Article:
Benecol and Take Control, two new margarine products, appear to work. Both these products work primarily by reducing the absorption of cholesterol in the gut. Benecol contains sitostanol, which is a hydrogenated or saturated plant sterol. The hydrogenation of plant sterols actually enhances their capacity to lower serum cholesterol compared to the more common plant sterols. Take Control contains a plant sterol isolated from soybeans so it may prove less effective in lowering LDL than Benecol.
The addition of 2-3 grams of sitostanol per day to a typical American diet, in the form of 3 pats of margarine, was shown to lower LDL-C by about 10 to 15%. It has no effect on HDL-C or triglyceride levels. Since both plant sterols and stanols work primarily by displacing cholesterol from micelles, a high ratio of these compounds relative to the amount of cholesterol in the gut will block the absorption of most of the cholesterol. Less than 5% of plant sterols are absorbed but stanols are not absorbed at all so it seems likely that they’ll prove safe for long-term cholesterol control.
A typical American diet already contains about 200 to 300 mg of plant sterols (mostly beta-sitosterol) mainly from vegetable oils. Legumes, nuts, seeds and corn are all high in plant sterols and vegetarian diets average about twice the plant sterol content of more typical Western diets. Because vegetarians already consume more plant sterols and less cholesterol, it is likely that these margarines will prove of less value in lowering the cholesterol of vegetarians than others.
Besides dietary cholesterol, a significant amount of cholesterol is released in the bile. Both dietary fiber and plant sterols may act to reduce the re-absorption of this endogenous cholesterol. A diet very low in fat also reduces the release of bile compared to a higher fat diet and this would reduce the amount of endogenous cholesterol in the gut. Resin drugs (Cholestipol) also greatly reduce the absorption of both dietary and endogenous cholesterol. It seems likely then that Benecol and Take Control will have a more modest cholesterol lowering impact on people who are consuming a very low-fat, near vegetarian diet that is high in fiber and plant sterols. Their impact would also probably be negligible in patients taking resin drugs to control their serum cholesterol. However, their impact on patients taking statin drugs or niacin to lower cholesterol is likely to be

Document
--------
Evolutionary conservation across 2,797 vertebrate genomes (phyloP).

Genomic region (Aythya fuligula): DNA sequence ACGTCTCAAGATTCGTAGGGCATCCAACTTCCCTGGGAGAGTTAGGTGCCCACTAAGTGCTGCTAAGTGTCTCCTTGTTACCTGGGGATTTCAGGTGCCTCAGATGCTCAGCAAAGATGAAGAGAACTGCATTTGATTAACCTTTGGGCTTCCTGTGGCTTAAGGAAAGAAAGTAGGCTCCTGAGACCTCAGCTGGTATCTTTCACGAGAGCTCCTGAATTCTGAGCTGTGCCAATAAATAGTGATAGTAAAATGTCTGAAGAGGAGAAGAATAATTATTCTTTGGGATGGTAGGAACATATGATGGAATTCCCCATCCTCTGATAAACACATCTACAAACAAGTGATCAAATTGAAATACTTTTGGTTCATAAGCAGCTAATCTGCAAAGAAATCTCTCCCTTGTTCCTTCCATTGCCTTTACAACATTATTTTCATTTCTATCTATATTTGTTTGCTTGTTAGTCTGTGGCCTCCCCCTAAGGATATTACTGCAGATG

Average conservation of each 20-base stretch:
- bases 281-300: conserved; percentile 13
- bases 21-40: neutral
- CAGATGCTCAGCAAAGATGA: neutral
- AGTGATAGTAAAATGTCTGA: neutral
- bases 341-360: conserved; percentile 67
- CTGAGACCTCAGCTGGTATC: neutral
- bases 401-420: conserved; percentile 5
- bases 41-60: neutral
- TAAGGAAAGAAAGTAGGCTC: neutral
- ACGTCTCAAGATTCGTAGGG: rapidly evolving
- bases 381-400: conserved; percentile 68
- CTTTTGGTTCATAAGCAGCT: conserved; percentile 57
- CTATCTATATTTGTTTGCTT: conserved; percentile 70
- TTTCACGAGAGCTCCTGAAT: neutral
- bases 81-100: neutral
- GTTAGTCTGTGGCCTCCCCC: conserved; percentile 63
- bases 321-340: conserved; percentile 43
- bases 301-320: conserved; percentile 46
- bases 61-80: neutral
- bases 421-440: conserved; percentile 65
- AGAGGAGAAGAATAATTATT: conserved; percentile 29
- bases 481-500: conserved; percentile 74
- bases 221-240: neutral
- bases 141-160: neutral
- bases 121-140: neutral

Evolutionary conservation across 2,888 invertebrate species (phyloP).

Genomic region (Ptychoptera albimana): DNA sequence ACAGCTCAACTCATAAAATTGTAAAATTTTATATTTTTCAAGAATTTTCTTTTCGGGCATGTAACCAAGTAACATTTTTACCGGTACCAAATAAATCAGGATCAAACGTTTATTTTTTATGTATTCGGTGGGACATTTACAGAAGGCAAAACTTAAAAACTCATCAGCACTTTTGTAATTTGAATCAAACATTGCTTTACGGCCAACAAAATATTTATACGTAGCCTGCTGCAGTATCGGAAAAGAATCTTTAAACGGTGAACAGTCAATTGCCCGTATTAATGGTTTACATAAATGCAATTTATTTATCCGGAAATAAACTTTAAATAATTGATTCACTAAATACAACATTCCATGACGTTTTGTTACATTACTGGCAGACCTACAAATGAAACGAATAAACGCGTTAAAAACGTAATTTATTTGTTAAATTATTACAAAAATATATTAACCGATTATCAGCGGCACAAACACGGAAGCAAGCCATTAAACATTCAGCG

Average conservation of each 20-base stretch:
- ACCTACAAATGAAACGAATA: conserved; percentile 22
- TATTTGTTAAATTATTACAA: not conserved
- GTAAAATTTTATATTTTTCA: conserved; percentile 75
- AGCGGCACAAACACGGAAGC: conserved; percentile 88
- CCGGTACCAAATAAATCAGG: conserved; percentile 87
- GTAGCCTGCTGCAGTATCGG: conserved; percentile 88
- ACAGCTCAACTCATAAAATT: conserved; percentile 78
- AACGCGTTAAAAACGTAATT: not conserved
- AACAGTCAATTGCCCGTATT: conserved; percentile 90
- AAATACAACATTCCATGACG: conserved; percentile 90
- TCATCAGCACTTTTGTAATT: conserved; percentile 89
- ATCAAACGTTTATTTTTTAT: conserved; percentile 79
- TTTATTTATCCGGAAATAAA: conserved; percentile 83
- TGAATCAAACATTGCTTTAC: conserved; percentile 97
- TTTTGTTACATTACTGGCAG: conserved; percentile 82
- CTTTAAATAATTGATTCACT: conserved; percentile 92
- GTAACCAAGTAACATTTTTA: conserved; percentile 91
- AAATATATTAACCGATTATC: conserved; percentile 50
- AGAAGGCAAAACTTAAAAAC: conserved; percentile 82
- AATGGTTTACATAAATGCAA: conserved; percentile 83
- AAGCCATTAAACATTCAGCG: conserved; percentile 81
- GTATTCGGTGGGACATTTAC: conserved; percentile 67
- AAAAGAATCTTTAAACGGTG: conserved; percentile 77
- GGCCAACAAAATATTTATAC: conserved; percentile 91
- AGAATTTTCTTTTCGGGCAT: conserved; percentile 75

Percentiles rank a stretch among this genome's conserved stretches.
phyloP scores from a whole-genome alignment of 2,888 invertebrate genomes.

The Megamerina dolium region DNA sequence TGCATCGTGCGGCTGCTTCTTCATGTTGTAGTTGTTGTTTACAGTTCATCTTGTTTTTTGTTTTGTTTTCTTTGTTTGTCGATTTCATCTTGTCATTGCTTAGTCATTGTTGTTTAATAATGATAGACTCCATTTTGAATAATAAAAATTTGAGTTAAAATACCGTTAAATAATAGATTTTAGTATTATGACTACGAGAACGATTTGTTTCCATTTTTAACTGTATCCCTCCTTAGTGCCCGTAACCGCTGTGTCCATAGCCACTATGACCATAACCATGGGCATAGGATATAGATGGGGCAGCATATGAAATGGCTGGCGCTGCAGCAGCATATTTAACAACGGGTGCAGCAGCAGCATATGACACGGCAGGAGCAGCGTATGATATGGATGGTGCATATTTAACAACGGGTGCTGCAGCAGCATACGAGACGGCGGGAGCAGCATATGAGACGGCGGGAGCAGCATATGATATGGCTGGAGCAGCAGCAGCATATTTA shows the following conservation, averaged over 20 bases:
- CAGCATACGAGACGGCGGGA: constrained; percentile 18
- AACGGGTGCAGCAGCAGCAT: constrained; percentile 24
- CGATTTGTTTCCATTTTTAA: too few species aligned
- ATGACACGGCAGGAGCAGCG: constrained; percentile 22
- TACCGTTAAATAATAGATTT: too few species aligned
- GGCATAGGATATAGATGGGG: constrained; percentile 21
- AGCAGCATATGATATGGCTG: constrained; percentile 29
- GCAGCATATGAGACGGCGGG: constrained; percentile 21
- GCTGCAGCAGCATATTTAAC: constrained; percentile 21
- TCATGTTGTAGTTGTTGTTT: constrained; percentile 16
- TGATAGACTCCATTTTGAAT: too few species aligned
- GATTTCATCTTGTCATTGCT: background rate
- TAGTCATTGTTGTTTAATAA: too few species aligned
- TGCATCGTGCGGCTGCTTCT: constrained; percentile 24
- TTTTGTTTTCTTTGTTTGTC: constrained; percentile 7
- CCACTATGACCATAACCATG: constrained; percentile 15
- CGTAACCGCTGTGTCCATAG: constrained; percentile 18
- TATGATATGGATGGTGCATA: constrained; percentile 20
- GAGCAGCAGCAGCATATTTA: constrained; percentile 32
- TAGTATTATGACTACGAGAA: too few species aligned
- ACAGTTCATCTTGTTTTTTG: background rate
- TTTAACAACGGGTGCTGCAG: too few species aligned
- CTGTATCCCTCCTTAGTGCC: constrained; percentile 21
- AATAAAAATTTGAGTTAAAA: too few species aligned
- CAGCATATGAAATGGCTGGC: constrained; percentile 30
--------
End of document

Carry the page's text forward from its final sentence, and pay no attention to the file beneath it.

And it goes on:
additive or synergistic.
Judy’s passion for cooking began with helping her grandmother make raisin oatmeal for breakfast. From there she earned her first food service job at 15, was accepted to the world famous Culinary Institute of America at 18 (where she graduated second in her class), and went on to the Fachschule Richemont in Switzerland where she focused on pastry arts and baking. But after learning that the quality of a croissant directly varies with how much butter it has, Judy sought to challenge herself by coming up with recipes that were as healthy as they were tasty.
Judy received The Culinary Institute of America’s Pro Chef II certification, the American Culinary Federation Bronze Medal, Gold Medal, and ACF Chef of the Year. Her enthusiasm for eating nutritiously and deliciously leads her to constantly innovate and use the latest in nutritional science to guide her creativity, from putting new twists on fajitas to adapting Italian brownies to include ingredients like toasted nuts and cooked honey. Judy’s publishing company, Food and Health Communications, is dedicated to her vision that everyone can make food that tastes as good as it is for you.